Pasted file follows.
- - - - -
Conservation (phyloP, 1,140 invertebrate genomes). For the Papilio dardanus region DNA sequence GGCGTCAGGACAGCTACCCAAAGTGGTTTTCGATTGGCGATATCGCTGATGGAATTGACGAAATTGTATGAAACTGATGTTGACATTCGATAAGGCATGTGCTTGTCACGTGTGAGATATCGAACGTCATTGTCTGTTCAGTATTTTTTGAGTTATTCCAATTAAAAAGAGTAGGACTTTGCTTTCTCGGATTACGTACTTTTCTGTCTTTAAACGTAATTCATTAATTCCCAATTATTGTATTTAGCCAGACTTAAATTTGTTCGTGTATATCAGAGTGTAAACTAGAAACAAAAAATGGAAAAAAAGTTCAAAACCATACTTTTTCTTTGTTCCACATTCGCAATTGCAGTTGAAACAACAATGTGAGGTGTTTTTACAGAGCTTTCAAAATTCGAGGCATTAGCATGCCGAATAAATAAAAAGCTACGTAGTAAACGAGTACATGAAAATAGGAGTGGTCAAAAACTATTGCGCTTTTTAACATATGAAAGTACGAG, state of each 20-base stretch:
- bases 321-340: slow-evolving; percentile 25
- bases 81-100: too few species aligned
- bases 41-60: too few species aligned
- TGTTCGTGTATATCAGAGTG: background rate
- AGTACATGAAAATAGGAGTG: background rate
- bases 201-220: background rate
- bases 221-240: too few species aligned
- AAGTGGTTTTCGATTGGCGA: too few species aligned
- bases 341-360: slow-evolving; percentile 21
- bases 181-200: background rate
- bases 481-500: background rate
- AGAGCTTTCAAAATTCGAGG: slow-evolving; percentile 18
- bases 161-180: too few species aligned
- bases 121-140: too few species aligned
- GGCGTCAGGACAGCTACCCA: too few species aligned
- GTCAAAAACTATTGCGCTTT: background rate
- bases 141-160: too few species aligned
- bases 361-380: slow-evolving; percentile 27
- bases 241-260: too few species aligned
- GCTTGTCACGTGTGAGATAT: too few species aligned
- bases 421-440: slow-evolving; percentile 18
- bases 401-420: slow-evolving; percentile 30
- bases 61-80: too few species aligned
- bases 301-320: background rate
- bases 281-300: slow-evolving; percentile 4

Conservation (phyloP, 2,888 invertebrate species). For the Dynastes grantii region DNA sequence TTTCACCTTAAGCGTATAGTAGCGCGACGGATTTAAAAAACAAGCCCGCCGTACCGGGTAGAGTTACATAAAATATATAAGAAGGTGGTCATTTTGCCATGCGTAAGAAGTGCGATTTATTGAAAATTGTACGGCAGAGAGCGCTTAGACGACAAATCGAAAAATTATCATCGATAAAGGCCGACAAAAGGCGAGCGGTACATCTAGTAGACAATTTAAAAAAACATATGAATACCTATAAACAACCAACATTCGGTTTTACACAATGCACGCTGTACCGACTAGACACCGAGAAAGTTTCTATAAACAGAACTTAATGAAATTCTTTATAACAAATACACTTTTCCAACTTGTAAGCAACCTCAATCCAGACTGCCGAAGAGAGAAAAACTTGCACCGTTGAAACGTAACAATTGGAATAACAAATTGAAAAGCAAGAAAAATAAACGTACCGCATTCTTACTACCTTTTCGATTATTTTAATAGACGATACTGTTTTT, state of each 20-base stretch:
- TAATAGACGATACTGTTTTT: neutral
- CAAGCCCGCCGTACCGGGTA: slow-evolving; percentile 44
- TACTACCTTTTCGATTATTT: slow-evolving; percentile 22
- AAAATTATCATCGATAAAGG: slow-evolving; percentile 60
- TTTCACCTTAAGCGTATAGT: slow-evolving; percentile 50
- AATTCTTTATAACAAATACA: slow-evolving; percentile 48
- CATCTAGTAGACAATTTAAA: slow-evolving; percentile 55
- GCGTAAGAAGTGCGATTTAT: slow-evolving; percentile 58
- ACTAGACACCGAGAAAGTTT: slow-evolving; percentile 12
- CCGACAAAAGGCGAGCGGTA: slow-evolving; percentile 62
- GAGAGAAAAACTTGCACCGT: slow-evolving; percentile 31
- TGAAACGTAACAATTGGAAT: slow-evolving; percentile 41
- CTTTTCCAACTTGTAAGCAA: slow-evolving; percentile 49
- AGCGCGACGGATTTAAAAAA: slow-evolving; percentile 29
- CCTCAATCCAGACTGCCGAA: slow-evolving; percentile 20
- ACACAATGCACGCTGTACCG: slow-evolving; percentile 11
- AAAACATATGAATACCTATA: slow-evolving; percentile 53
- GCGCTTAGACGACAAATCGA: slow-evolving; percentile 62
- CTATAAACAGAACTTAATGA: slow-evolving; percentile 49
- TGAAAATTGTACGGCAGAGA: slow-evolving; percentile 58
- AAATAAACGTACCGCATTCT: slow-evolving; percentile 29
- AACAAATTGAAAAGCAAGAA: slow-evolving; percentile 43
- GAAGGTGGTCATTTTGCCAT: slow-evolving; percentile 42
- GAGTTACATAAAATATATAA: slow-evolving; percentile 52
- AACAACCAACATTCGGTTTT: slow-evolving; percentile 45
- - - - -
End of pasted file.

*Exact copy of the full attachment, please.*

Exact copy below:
Conservation (phyloP, 1,140 invertebrate genomes). For the Papilio dardanus region DNA sequence GGCGTCAGGACAGCTACCCAAAGTGGTTTTCGATTGGCGATATCGCTGATGGAATTGACGAAATTGTATGAAACTGATGTTGACATTCGATAAGGCATGTGCTTGTCACGTGTGAGATATCGAACGTCATTGTCTGTTCAGTATTTTTTGAGTTATTCCAATTAAAAAGAGTAGGACTTTGCTTTCTCGGATTACGTACTTTTCTGTCTTTAAACGTAATTCATTAATTCCCAATTATTGTATTTAGCCAGACTTAAATTTGTTCGTGTATATCAGAGTGTAAACTAGAAACAAAAAATGGAAAAAAAGTTCAAAACCATACTTTTTCTTTGTTCCACATTCGCAATTGCAGTTGAAACAACAATGTGAGGTGTTTTTACAGAGCTTTCAAAATTCGAGGCATTAGCATGCCGAATAAATAAAAAGCTACGTAGTAAACGAGTACATGAAAATAGGAGTGGTCAAAAACTATTGCGCTTTTTAACATATGAAAGTACGAG, state of each 20-base stretch:
- bases 321-340: slow-evolving; percentile 25
- bases 81-100: too few species aligned
- bases 41-60: too few species aligned
- TGTTCGTGTATATCAGAGTG: background rate
- AGTACATGAAAATAGGAGTG: background rate
- bases 201-220: background rate
- bases 221-240: too few species aligned
- AAGTGGTTTTCGATTGGCGA: too few species aligned
- bases 341-360: slow-evolving; percentile 21
- bases 181-200: background rate
- bases 481-500: background rate
- AGAGCTTTCAAAATTCGAGG: slow-evolving; percentile 18
- bases 161-180: too few species aligned
- bases 121-140: too few species aligned
- GGCGTCAGGACAGCTACCCA: too few species aligned
- GTCAAAAACTATTGCGCTTT: background rate
- bases 141-160: too few species aligned
- bases 361-380: slow-evolving; percentile 27
- bases 241-260: too few species aligned
- GCTTGTCACGTGTGAGATAT: too few species aligned
- bases 421-440: slow-evolving; percentile 18
- bases 401-420: slow-evolving; percentile 30
- bases 61-80: too few species aligned
- bases 301-320: background rate
- bases 281-300: slow-evolving; percentile 4

Conservation (phyloP, 2,888 invertebrate species). For the Dynastes grantii region DNA sequence TTTCACCTTAAGCGTATAGTAGCGCGACGGATTTAAAAAACAAGCCCGCCGTACCGGGTAGAGTTACATAAAATATATAAGAAGGTGGTCATTTTGCCATGCGTAAGAAGTGCGATTTATTGAAAATTGTACGGCAGAGAGCGCTTAGACGACAAATCGAAAAATTATCATCGATAAAGGCCGACAAAAGGCGAGCGGTACATCTAGTAGACAATTTAAAAAAACATATGAATACCTATAAACAACCAACATTCGGTTTTACACAATGCACGCTGTACCGACTAGACACCGAGAAAGTTTCTATAAACAGAACTTAATGAAATTCTTTATAACAAATACACTTTTCCAACTTGTAAGCAACCTCAATCCAGACTGCCGAAGAGAGAAAAACTTGCACCGTTGAAACGTAACAATTGGAATAACAAATTGAAAAGCAAGAAAAATAAACGTACCGCATTCTTACTACCTTTTCGATTATTTTAATAGACGATACTGTTTTT, state of each 20-base stretch:
- TAATAGACGATACTGTTTTT: neutral
- CAAGCCCGCCGTACCGGGTA: slow-evolving; percentile 44
- TACTACCTTTTCGATTATTT: slow-evolving; percentile 22
- AAAATTATCATCGATAAAGG: slow-evolving; percentile 60
- TTTCACCTTAAGCGTATAGT: slow-evolving; percentile 50
- AATTCTTTATAACAAATACA: slow-evolving; percentile 48
- CATCTAGTAGACAATTTAAA: slow-evolving; percentile 55
- GCGTAAGAAGTGCGATTTAT: slow-evolving; percentile 58
- ACTAGACACCGAGAAAGTTT: slow-evolving; percentile 12
- CCGACAAAAGGCGAGCGGTA: slow-evolving; percentile 62
- GAGAGAAAAACTTGCACCGT: slow-evolving; percentile 31
- TGAAACGTAACAATTGGAAT: slow-evolving; percentile 41
- CTTTTCCAACTTGTAAGCAA: slow-evolving; percentile 49
- AGCGCGACGGATTTAAAAAA: slow-evolving; percentile 29
- CCTCAATCCAGACTGCCGAA: slow-evolving; percentile 20
- ACACAATGCACGCTGTACCG: slow-evolving; percentile 11
- AAAACATATGAATACCTATA: slow-evolving; percentile 53
- GCGCTTAGACGACAAATCGA: slow-evolving; percentile 62
- CTATAAACAGAACTTAATGA: slow-evolving; percentile 49
- TGAAAATTGTACGGCAGAGA: slow-evolving; percentile 58
- AAATAAACGTACCGCATTCT: slow-evolving; percentile 29
- AACAAATTGAAAAGCAAGAA: slow-evolving; percentile 43
- GAAGGTGGTCATTTTGCCAT: slow-evolving; percentile 42
- GAGTTACATAAAATATATAA: slow-evolving; percentile 52
- AACAACCAACATTCGGTTTT: slow-evolving; percentile 45